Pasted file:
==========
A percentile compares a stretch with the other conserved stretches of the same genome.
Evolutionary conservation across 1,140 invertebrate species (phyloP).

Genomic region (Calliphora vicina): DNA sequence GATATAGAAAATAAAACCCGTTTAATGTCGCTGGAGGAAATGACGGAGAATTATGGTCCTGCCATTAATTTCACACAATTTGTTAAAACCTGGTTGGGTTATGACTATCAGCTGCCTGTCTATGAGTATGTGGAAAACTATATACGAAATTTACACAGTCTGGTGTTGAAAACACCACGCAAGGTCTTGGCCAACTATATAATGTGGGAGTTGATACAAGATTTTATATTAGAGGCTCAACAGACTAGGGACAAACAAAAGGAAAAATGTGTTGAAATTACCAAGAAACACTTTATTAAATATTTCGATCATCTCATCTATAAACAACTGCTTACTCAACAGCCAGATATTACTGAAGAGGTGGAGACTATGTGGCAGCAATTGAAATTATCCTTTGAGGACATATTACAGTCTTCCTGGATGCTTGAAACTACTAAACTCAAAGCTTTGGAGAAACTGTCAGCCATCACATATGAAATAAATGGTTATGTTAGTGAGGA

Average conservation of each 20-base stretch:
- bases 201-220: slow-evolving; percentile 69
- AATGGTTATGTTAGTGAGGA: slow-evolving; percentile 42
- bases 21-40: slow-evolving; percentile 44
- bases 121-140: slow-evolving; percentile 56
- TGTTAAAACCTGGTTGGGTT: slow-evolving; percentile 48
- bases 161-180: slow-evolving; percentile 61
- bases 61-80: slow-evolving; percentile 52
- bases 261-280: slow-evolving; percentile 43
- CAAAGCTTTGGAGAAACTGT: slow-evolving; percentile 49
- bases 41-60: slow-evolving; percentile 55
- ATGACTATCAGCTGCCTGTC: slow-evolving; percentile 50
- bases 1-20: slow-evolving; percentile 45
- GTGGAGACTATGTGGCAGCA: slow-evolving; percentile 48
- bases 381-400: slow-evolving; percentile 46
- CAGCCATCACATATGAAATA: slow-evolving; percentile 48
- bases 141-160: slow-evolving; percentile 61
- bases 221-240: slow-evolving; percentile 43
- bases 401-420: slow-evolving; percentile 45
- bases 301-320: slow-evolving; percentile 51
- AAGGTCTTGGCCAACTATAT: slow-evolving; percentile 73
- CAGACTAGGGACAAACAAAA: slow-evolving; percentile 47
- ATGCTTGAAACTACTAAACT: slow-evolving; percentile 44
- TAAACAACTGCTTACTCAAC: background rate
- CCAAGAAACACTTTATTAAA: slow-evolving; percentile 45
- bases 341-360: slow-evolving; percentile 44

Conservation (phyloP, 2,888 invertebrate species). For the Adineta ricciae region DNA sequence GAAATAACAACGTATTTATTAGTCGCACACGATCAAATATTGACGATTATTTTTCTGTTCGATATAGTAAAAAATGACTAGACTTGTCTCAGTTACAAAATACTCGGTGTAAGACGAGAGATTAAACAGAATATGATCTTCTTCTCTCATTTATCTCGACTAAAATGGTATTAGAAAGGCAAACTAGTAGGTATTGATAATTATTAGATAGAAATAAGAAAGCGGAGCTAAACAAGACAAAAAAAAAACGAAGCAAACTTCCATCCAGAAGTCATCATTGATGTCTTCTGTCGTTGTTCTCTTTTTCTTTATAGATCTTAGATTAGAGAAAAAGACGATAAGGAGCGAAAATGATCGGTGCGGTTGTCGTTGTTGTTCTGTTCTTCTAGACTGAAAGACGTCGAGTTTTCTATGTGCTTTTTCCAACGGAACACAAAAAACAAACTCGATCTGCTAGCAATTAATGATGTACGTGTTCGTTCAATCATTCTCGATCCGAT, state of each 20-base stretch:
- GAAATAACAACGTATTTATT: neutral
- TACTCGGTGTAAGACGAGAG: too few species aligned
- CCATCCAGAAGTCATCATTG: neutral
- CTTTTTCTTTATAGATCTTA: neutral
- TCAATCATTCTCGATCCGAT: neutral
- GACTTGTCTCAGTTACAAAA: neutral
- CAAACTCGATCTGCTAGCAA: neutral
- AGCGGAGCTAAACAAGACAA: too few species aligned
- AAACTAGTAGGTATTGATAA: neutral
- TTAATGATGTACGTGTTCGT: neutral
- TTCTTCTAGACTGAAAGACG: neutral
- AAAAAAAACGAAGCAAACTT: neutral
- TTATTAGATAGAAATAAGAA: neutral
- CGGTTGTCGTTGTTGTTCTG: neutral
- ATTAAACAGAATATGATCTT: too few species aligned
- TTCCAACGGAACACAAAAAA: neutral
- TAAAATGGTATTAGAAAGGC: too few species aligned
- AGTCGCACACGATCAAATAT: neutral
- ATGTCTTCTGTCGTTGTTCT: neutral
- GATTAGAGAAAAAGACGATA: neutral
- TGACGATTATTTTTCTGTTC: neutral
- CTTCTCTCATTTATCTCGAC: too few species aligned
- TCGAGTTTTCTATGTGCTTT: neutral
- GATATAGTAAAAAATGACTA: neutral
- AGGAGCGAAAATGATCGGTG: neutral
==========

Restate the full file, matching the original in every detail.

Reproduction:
A percentile compares a stretch with the other conserved stretches of the same genome.
Evolutionary conservation across 1,140 invertebrate species (phyloP).

Genomic region (Calliphora vicina): DNA sequence GATATAGAAAATAAAACCCGTTTAATGTCGCTGGAGGAAATGACGGAGAATTATGGTCCTGCCATTAATTTCACACAATTTGTTAAAACCTGGTTGGGTTATGACTATCAGCTGCCTGTCTATGAGTATGTGGAAAACTATATACGAAATTTACACAGTCTGGTGTTGAAAACACCACGCAAGGTCTTGGCCAACTATATAATGTGGGAGTTGATACAAGATTTTATATTAGAGGCTCAACAGACTAGGGACAAACAAAAGGAAAAATGTGTTGAAATTACCAAGAAACACTTTATTAAATATTTCGATCATCTCATCTATAAACAACTGCTTACTCAACAGCCAGATATTACTGAAGAGGTGGAGACTATGTGGCAGCAATTGAAATTATCCTTTGAGGACATATTACAGTCTTCCTGGATGCTTGAAACTACTAAACTCAAAGCTTTGGAGAAACTGTCAGCCATCACATATGAAATAAATGGTTATGTTAGTGAGGA

Average conservation of each 20-base stretch:
- bases 201-220: slow-evolving; percentile 69
- AATGGTTATGTTAGTGAGGA: slow-evolving; percentile 42
- bases 21-40: slow-evolving; percentile 44
- bases 121-140: slow-evolving; percentile 56
- TGTTAAAACCTGGTTGGGTT: slow-evolving; percentile 48
- bases 161-180: slow-evolving; percentile 61
- bases 61-80: slow-evolving; percentile 52
- bases 261-280: slow-evolving; percentile 43
- CAAAGCTTTGGAGAAACTGT: slow-evolving; percentile 49
- bases 41-60: slow-evolving; percentile 55
- ATGACTATCAGCTGCCTGTC: slow-evolving; percentile 50
- bases 1-20: slow-evolving; percentile 45
- GTGGAGACTATGTGGCAGCA: slow-evolving; percentile 48
- bases 381-400: slow-evolving; percentile 46
- CAGCCATCACATATGAAATA: slow-evolving; percentile 48
- bases 141-160: slow-evolving; percentile 61
- bases 221-240: slow-evolving; percentile 43
- bases 401-420: slow-evolving; percentile 45
- bases 301-320: slow-evolving; percentile 51
- AAGGTCTTGGCCAACTATAT: slow-evolving; percentile 73
- CAGACTAGGGACAAACAAAA: slow-evolving; percentile 47
- ATGCTTGAAACTACTAAACT: slow-evolving; percentile 44
- TAAACAACTGCTTACTCAAC: background rate
- CCAAGAAACACTTTATTAAA: slow-evolving; percentile 45
- bases 341-360: slow-evolving; percentile 44

Conservation (phyloP, 2,888 invertebrate species). For the Adineta ricciae region DNA sequence GAAATAACAACGTATTTATTAGTCGCACACGATCAAATATTGACGATTATTTTTCTGTTCGATATAGTAAAAAATGACTAGACTTGTCTCAGTTACAAAATACTCGGTGTAAGACGAGAGATTAAACAGAATATGATCTTCTTCTCTCATTTATCTCGACTAAAATGGTATTAGAAAGGCAAACTAGTAGGTATTGATAATTATTAGATAGAAATAAGAAAGCGGAGCTAAACAAGACAAAAAAAAAACGAAGCAAACTTCCATCCAGAAGTCATCATTGATGTCTTCTGTCGTTGTTCTCTTTTTCTTTATAGATCTTAGATTAGAGAAAAAGACGATAAGGAGCGAAAATGATCGGTGCGGTTGTCGTTGTTGTTCTGTTCTTCTAGACTGAAAGACGTCGAGTTTTCTATGTGCTTTTTCCAACGGAACACAAAAAACAAACTCGATCTGCTAGCAATTAATGATGTACGTGTTCGTTCAATCATTCTCGATCCGAT, state of each 20-base stretch:
- GAAATAACAACGTATTTATT: neutral
- TACTCGGTGTAAGACGAGAG: too few species aligned
- CCATCCAGAAGTCATCATTG: neutral
- CTTTTTCTTTATAGATCTTA: neutral
- TCAATCATTCTCGATCCGAT: neutral
- GACTTGTCTCAGTTACAAAA: neutral
- CAAACTCGATCTGCTAGCAA: neutral
- AGCGGAGCTAAACAAGACAA: too few species aligned
- AAACTAGTAGGTATTGATAA: neutral
- TTAATGATGTACGTGTTCGT: neutral
- TTCTTCTAGACTGAAAGACG: neutral
- AAAAAAAACGAAGCAAACTT: neutral
- TTATTAGATAGAAATAAGAA: neutral
- CGGTTGTCGTTGTTGTTCTG: neutral
- ATTAAACAGAATATGATCTT: too few species aligned
- TTCCAACGGAACACAAAAAA: neutral
- TAAAATGGTATTAGAAAGGC: too few species aligned
- AGTCGCACACGATCAAATAT: neutral
- ATGTCTTCTGTCGTTGTTCT: neutral
- GATTAGAGAAAAAGACGATA: neutral
- TGACGATTATTTTTCTGTTC: neutral
- CTTCTCTCATTTATCTCGAC: too few species aligned
- TCGAGTTTTCTATGTGCTTT: neutral
- GATATAGTAAAAAATGACTA: neutral
- AGGAGCGAAAATGATCGGTG: neutral